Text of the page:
Stuart and Patrick entered just at that moment and made their way over to the table. Stuart clapped Jack on the back, and when he got no answering smile, sat down, grinning from ear to ear. Patrick summoned the waiter and they ordered drinks. Jack sat stone-faced.
“Have you told him?” Patrick asked, and Mick shook his head.
“We know you’re upset and we don’t blame you,” Stuart grinned. “But you won’t blame us when you hear what happened. We’re just so bloody glad to be alive and home, you’ve no idea.”
“Yeah, we’ve been through hell,” added Patrick.
“So tell me already! What the fuck happened to you?”
“You remember that explosion on stage? Right in the middle of ‘The Summoning’?” Stuart spoke with barely suppressed excitement. “It opened a kind of wormhole—well, not really a wormhole, or we would have been crushed to death—but a passageway to another world, maybe even another dimension! We were sucked through the opening and stuck there in an alien world, and we thought we’d never get back!”
Jack stared at them. “You mean I dropped everything and rushed all this way to listen to this load of twaddle! Kidnapped by aliens? You guys have got a lot of nerve!” He stood and snatched up his coat and scarf from the bench. Mick grabbed his sleeve.
“Sit down, Jack. We’re telling the truth, and we can prove it, but this whole business has to be strictly on the QT. It could cause an enormous stir if word of this got out and it would probably ruin not just our lives, but those of our Arethean friends. We brought stuff back from that alien world, and an electron microscope will show we’re not bullshitting you. Now sit down, and hear us out.”
Jack was not convinced and was about to shake off Mick’s hand and leave, when something in the band members’ earnest faces made him pause. He had been with them long enough to know when they were taking the piss, and he had been in on their prank with Colin’s harp. But this seemed different, and sceptical though he was, he decided he would hear whatever cockamamie story they had come up with—for now.
So he sat down and listened to Mick and Stuart explain about their seven-month sojourn in Arethea, how its cultural development was roughly similar to late medieval or early renaissance Europe, and how they were initially imprisoned and caught up in some political turmoil between two factions, the Taih and some people called the Solanese, searching all the while for a way to return to Earth. Patrick occasionally interrupted to reinforce how much hardship they had endured.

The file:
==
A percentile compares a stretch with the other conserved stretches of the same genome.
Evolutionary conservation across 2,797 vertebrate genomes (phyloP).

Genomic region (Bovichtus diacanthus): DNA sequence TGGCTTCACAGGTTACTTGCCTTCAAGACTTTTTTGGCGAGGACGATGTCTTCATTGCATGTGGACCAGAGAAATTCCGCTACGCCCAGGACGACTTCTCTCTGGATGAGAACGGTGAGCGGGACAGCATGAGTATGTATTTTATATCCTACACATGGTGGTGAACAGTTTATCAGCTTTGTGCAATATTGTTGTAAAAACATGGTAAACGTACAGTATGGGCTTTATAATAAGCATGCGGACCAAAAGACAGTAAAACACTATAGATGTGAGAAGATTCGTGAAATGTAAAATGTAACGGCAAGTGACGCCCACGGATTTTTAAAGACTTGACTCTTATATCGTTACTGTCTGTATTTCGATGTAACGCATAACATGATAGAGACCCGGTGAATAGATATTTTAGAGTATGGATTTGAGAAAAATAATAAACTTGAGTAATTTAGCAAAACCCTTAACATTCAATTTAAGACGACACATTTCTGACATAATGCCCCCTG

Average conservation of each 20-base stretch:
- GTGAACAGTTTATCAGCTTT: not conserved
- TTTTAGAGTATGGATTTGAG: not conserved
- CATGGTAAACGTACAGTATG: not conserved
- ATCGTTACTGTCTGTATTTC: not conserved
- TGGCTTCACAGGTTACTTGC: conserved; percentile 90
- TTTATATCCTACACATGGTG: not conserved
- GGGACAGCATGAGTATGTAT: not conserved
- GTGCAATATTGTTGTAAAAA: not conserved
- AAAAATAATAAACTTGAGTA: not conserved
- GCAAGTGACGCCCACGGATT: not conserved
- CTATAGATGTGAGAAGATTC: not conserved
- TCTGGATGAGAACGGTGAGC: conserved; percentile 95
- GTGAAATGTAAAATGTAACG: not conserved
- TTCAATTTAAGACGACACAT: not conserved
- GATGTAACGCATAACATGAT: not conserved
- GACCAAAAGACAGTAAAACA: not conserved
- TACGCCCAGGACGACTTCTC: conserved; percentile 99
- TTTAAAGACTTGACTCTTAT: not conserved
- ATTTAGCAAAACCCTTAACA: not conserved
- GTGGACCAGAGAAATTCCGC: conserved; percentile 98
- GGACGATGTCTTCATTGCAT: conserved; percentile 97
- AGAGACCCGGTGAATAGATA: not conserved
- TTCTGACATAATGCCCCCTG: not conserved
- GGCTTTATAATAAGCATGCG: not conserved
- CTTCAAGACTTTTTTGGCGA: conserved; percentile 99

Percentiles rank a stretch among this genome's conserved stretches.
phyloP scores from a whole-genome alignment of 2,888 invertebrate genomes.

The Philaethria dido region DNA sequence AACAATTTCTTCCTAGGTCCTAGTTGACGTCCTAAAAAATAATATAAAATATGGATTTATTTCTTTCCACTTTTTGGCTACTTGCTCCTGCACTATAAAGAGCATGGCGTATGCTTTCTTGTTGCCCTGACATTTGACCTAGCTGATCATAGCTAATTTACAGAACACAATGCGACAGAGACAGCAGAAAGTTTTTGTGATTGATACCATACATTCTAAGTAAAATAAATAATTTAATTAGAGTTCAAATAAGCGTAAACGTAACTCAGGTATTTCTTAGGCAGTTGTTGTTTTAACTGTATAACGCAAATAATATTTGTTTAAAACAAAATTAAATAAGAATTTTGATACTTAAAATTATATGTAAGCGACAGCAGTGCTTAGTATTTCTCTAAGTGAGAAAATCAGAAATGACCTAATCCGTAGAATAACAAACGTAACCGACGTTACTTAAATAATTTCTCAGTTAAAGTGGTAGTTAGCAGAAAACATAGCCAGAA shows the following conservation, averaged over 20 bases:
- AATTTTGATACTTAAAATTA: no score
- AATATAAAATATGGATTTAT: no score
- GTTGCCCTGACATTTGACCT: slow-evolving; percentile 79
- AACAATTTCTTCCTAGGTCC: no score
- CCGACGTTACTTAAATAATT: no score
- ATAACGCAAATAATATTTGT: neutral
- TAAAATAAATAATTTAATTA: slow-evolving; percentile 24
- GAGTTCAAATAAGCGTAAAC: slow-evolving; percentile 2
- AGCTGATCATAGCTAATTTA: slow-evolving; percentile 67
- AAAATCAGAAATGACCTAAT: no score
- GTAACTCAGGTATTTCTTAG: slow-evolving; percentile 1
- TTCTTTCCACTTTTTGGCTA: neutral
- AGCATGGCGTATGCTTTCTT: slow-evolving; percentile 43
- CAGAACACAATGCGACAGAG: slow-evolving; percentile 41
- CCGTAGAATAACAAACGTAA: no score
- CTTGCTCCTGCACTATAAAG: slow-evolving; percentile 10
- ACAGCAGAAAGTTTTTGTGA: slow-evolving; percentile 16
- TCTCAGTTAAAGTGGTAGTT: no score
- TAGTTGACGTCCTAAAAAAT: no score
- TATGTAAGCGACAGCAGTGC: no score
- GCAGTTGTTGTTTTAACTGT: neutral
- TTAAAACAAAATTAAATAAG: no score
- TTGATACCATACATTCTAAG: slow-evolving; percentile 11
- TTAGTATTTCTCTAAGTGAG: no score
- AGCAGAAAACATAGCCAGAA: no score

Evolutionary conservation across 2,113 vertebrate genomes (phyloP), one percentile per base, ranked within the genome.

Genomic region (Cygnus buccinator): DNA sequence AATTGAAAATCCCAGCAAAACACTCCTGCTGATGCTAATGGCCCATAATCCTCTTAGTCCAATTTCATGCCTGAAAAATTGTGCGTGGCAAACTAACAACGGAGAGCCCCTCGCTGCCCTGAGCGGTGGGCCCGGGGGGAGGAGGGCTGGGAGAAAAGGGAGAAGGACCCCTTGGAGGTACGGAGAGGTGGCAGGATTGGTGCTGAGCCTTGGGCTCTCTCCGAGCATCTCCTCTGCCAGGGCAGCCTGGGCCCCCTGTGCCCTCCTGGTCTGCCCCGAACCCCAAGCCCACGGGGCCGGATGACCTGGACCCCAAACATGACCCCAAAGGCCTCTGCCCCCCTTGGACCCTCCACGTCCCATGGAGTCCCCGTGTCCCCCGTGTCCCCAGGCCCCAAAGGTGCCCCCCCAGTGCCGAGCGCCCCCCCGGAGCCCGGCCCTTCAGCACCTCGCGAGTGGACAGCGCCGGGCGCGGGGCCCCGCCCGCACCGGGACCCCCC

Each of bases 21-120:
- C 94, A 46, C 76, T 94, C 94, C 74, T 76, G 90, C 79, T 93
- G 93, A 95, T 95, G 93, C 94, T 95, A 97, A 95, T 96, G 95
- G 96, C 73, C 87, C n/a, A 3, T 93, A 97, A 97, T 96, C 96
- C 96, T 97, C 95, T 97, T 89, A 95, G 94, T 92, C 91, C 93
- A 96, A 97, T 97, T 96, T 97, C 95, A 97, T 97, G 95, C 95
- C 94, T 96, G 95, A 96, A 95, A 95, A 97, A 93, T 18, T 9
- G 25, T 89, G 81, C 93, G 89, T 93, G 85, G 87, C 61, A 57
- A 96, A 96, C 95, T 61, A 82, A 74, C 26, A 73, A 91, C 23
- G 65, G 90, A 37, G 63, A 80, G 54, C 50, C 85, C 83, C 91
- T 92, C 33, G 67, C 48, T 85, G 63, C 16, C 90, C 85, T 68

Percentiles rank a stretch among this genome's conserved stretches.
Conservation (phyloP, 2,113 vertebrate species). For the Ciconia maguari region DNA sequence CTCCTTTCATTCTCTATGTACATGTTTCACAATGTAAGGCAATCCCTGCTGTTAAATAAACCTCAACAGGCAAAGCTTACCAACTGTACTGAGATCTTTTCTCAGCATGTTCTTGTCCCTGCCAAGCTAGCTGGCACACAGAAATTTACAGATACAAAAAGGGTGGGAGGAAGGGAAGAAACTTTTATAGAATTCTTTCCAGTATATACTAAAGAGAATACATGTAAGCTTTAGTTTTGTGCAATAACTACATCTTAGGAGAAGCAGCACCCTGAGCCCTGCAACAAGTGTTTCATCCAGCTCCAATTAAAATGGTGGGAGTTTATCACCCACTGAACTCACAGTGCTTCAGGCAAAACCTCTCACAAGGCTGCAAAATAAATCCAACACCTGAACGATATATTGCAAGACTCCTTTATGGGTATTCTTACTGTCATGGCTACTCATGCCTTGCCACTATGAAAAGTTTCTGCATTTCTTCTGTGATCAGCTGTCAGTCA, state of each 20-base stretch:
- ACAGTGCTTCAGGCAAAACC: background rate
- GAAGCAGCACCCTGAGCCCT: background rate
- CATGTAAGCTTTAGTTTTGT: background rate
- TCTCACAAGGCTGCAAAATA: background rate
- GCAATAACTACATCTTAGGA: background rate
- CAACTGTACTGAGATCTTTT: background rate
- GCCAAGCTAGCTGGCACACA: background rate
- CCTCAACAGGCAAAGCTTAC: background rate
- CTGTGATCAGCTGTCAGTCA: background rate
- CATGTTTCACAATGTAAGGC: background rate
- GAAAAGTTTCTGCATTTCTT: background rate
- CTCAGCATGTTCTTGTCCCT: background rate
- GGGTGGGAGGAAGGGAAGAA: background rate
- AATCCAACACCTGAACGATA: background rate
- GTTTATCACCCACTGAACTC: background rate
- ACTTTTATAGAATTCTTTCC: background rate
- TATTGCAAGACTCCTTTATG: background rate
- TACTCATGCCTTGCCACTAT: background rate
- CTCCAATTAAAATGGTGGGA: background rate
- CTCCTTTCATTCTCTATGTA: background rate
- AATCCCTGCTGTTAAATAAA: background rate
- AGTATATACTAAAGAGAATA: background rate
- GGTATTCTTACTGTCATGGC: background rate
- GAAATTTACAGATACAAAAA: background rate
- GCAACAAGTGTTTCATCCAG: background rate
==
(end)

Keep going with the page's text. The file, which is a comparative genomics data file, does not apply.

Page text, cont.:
“Outhouses and garderobes and no modern toilet paper! Try that on for size and you’ll understand what it was like. Although Robin told me the plumbing in Solil was quite reasonable,” he added as an afterthought.
Jack listened to their outlandish tale, clearly unconvinced. Stuart even went so far as to bring out drawings and charts and laid them out on the table.
“These are the major constellations in the stellar system we were able to map. As soon as I can get to an observatory, I’m going to set up a program to find these stars, and you’ll see we’re not shitting you.”
“Seriously?” Jack said when they had finished. “You expect me to believe that all this time you’ve been on another planet? I was thinking maybe you joined a secret cult or became Scientologists. Colin’s weird enough to do that. But you expect me to believe this crap about space travel and, better yet, aliens?”
“You’re about to meet one. Brace yourself,” replied Mick, smiling, for Robin and Manon were just entering the bar.
Jack looked up and spied Robin with a stunningly beautiful dark-haired girl on his arm, and both were dressed as strangely as Mick, Patrick, and Stuart.
“Oh, great, even Rob and his friend are dressed like bloody hobbits,” Jack muttered. “What the fuck?”
“Jackie!” said Robin, approaching and holding out his hand. Jack rose and shook it reluctantly, all the while unable to take his eyes off the girl.
Robin turned to her, beaming.
“Manon, this is our manager, Jack Brand. Jack, this is Manon Valen, my wife.”
“Robin got married?” Jack’s jaw dropped open. Recollecting himself, he held out his hand to Manon. “Pleased to meet you,” he mumbled, but Manon ignored his outstretched hand and made an odd gesture with her own hands. Jack could only stare.